Here’s what happens in the first six months of taking your business global
Tuesday, March 29, 2016/
If you’ve launched a business, you know that there’s no real methodology that fits every company. Half the work of going live is working out which processes should be abandoned in favour of more specialised ventures. Going global with a business idea is exactly the same – what worked for one company will put another one snugly into an early grave.
There are, however, a few key patterns that happen during the culture shift that occurs with a global launch – and they’re patterns that exist no matter the business. Here’s what we at finder.com learned off the back of going global.
First you realise that importance, no matter the industry, isn’t universal
This was a big one for our team and something that nobody saw coming. In Australia the financial comparison space is often making headlines for all the wrong reasons – especially in terms of some players being dishonest. While this can make it hard for those local teams that fight the good fight, it ultimately just means the public want to know, first and fore-mostly, how your company makes money. That’s why we’ve always led our branding efforts with a very clear outline on our business model.
When we did some field tests in America, we noticed people’s eyes started glossing over pretty quickly when we lead with this line. The truth is, nobody really cared how we made money – they just wanted to know if our services were free to the public. In fact, a lot of the time the assumption was that they weren’t (which they are), so we were losing out by way of assumption.
It’s so important to know what your audience cares about in the new marketplace, because I can guarantee your packaging will need at least a little modification yet.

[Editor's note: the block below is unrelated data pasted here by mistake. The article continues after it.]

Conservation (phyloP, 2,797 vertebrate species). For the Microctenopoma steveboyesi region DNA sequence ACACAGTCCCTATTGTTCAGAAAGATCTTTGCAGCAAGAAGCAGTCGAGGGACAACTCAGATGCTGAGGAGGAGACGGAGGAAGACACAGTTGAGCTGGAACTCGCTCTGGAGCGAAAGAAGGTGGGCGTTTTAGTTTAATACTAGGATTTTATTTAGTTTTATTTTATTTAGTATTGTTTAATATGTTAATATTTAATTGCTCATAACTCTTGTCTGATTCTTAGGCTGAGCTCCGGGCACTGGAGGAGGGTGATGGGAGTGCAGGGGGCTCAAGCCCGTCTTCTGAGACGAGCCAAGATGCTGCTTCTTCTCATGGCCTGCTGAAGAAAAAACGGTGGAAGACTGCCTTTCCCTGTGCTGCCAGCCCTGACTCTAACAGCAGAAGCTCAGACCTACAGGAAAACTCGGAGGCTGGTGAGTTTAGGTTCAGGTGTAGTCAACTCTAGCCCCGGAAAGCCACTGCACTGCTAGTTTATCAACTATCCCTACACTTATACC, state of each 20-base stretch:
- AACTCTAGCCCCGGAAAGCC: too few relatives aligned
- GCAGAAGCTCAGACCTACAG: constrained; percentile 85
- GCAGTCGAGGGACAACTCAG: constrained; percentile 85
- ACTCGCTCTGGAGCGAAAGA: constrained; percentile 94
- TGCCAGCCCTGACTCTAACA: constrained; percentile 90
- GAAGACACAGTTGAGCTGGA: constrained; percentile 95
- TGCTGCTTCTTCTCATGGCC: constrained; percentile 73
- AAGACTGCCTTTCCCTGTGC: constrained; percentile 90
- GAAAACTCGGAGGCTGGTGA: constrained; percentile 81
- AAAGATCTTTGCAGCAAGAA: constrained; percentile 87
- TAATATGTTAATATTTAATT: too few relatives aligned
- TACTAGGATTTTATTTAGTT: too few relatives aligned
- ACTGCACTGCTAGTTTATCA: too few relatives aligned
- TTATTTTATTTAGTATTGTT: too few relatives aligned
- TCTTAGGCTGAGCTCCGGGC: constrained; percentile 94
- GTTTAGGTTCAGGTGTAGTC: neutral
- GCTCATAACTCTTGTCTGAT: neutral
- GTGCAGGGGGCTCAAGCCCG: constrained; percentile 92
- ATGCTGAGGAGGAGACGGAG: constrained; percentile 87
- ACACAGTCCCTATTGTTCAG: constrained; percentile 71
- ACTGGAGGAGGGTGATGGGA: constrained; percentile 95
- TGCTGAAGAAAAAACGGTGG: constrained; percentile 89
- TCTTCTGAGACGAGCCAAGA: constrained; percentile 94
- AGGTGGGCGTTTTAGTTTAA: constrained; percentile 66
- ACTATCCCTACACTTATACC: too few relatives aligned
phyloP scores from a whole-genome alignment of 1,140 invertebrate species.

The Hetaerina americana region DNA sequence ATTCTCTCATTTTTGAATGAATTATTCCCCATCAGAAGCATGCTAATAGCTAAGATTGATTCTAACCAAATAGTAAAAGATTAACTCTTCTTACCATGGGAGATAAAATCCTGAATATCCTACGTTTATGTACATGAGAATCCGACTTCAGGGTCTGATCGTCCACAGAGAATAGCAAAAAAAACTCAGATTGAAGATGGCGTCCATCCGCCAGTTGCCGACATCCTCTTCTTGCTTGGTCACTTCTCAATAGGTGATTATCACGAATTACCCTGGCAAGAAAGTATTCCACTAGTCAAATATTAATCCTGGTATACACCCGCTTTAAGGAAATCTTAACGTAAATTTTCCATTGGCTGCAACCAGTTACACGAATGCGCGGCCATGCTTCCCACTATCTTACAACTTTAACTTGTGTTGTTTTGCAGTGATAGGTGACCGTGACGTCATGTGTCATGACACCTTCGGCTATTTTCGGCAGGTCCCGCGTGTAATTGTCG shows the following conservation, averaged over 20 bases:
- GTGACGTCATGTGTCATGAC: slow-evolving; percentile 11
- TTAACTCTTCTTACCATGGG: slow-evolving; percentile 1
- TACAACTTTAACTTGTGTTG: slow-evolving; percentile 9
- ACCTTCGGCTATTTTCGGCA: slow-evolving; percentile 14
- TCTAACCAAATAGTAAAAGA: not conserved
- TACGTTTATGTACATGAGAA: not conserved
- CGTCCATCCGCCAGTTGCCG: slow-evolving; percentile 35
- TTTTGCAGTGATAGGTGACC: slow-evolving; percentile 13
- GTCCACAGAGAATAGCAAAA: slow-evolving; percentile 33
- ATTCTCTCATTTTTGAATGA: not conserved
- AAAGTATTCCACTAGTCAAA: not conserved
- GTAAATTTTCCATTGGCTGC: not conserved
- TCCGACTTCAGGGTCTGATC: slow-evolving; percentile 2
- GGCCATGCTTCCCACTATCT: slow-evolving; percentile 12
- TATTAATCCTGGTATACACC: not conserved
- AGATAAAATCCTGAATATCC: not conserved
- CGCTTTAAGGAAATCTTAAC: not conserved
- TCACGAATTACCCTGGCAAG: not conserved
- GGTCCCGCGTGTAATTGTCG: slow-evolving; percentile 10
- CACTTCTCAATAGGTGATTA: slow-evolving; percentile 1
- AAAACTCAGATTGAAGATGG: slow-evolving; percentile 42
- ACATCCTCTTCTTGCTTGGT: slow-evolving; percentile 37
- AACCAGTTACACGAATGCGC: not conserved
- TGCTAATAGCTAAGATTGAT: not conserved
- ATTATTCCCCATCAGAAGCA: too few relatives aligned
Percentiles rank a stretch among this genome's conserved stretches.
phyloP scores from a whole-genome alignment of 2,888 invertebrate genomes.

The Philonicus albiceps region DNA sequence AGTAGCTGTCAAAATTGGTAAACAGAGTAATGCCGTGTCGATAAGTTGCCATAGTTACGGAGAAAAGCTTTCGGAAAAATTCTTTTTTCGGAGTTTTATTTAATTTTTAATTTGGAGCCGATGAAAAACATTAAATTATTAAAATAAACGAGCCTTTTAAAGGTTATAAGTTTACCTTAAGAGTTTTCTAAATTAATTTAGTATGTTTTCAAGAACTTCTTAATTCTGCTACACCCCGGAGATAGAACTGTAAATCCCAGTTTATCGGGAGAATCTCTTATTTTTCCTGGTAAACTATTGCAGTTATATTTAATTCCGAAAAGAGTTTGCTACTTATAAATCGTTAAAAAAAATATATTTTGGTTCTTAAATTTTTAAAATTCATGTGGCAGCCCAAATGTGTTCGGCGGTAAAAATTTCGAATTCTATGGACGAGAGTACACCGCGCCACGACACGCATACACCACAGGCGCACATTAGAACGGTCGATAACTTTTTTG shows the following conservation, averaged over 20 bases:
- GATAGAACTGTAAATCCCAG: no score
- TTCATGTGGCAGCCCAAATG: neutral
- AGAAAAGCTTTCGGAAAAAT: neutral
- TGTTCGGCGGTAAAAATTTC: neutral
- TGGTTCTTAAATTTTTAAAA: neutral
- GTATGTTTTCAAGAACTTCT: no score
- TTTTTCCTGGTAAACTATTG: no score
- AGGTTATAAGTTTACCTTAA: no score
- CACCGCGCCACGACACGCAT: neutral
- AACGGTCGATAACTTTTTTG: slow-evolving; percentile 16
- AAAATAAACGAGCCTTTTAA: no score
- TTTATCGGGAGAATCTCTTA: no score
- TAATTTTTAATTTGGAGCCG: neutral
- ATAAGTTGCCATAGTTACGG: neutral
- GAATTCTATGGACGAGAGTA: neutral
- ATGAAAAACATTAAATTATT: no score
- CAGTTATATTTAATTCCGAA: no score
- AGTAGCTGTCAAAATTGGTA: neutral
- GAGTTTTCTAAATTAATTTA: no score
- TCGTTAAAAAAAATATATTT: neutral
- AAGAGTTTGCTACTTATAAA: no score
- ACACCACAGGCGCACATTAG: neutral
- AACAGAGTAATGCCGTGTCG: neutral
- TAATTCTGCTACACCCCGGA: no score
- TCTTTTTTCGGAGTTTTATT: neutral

Then, you need to get your existing fan base fired up
Think about your day-to-day life: if a new brand were to pop up out of nowhere offering a service you hadn’t thought of before, what would you do? The truth is it’s highly likely you’d filter it out as noise but let’s say you actually entertained their ideas. One of the first things many of us would do is a quick sweep of online reviews and recommendations. We’re flawed beings in that we implicitly work off recommendations and mirroring others, but this can be a strength for brands if you play your marketing right.
Instead of focusing all your efforts on the new audience in an unknown country, fire up the local groups that already know and love your product. If you do it right, you’ll have a fresh buzz in online communities and your new audience will actually have a reliable gauge of your brand once they first make contact.
Remember, there’s no single point of contact with a brand anymore. At the very least, you want to have relevant material out there (from people that love you) when a customer’s genuine need for your service arises. That, my friend, could be in a few minutes or a few years.
You need familiar boots on the ground
You’ve built up a hard-working and skilled local team, so it’s fitting that you begin hiring in the new territory, right? If our launch is anything to go off, probably not. In fact, I would recommend you get some of your most keen members and take them over to the new space to assist the launch. No one is going to know the product better than them and in the end it’s the product that needs to hit home with your audience.
Even if it takes some time to get used to the culture and social changes, even if you’ve actually got a product worth taking global, you’re going to need all the experienced help you can get.
Then, you iterate in the motherland
Finally, bring some of the newfound learnings back to the core team in the motherland. Take the experiences and user feedback that you’ve gained in the new space and iterate your successes in a sandbox that you actually know.
If you find a groove in the new space that starts working, do not test there. Replicate the model in a local sandbox with a few variations but always keep the core moneymaking feedback loop in each test. Then, begin some small-scale user tests on those variations. Once the core international model (which you haven’t yet disrupted) hits a plateau or begins to dwindle, deploy the most promising tests, cross your fingers, and wait for the results.
If you can manage all this in the first six months and you’re still kicking, well done – and good luck, you’re certainly going to need it from here on out.
Fred Schebesta is the chief executive of finder.com.
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